One of my very liberal, ultra-environmental grad profs admitted the other day that Bush's TX ranch is far more environmentally friendly than Gore's home(s). Personally, I'd have way more respect for Gore and other celebrity's if they made the sacrifices my prof does. He doesn't drive and won't fly.

If you're going to get on a national soap box, pratice what you preach.
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Old 10-24-2007, 04:04 PM   #70
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Quote:
Originally posted by MaxFisher


If you're going to get on a national soap box, pratice what you preach.




i think you should get rid of all your U2 merchandise and never buy another album until U2 either gets their wealth out of the Netherlands or Bono shuts up about Ireland forking out some of it's GDP for African debt relief, AND they should pay all those back taxes they owe on royalties because of that "artist" clause in the Irish tax code.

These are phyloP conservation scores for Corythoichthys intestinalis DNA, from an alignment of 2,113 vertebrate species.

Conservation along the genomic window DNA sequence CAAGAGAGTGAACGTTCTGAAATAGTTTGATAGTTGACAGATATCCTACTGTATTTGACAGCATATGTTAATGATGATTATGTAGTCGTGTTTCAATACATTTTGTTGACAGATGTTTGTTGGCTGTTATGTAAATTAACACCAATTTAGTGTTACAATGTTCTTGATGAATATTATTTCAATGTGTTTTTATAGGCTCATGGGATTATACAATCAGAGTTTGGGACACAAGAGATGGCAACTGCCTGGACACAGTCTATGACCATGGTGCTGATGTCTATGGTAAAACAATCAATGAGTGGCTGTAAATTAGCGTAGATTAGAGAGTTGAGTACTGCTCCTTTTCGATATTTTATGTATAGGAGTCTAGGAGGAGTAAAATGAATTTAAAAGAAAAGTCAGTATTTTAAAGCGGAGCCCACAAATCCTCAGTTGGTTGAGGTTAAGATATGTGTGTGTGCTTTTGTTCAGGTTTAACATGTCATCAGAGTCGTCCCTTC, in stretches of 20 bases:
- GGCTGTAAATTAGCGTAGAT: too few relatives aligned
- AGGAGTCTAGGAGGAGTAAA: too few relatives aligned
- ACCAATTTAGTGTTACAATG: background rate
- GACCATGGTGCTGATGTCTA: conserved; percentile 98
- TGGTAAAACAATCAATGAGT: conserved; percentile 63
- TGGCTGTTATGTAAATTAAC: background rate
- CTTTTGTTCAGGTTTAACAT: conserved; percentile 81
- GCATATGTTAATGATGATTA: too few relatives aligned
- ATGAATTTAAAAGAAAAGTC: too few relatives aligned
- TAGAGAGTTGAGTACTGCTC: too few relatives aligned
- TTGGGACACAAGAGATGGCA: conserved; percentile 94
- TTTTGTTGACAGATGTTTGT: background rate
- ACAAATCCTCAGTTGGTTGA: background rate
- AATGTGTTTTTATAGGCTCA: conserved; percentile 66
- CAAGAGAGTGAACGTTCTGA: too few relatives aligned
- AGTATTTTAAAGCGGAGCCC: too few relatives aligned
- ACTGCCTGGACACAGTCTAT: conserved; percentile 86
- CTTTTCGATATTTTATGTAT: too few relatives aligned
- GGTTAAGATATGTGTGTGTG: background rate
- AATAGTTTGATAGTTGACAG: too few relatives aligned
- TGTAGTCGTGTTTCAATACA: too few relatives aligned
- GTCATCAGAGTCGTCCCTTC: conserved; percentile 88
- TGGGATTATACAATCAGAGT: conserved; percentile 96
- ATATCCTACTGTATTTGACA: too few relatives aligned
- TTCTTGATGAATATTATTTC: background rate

fucking hypocrites. why doesn't Bono just shut up about stupid Africans.
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Old 10-26-2007, 05:46 PM   #71
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My biggest problem with all of this, despite the rampant usage of "The Global Warming Crisis" as a political tool, is that what exactly has Al Gore done for peace in the first place? I mean, if I'm missing something, please feel free to tell me, but I'm sure there are plenty of idividuals far more worthy of this award than he.

P.S. Mr. Gore, your movie blows.
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Old 10-26-2007, 06:01 PM   #72
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from salon.com

Why Al Gore deserves the Nobel Peace Prize

Gore's effort to focus attention on climate change supports the goal of preventing wars

by Carl Pope, executive director of the Sierra Club

What's world peace got to do with global warming? Perhaps everything. Or it will if things don't change fast -- if, in 10 or 20 or 40 years devastating floods and droughts displace millions of refugees and spur nations and tribes to desperate bloodletting. At which point, no one will have the slightest doubt why members of the renowned Scandinavian foundation thought former U.S. Vice President Al Gore was an obvious choice for the 2007 Nobel Peace Prize. Speculation has been growing that Gore will be chosen for the prize on Friday. Regardless of the outcome, Gore is, quite simply, the indispensable player in the drama of mankind's encounter with the possibility of destroying the climatic balance within which our civilization emerged and developed.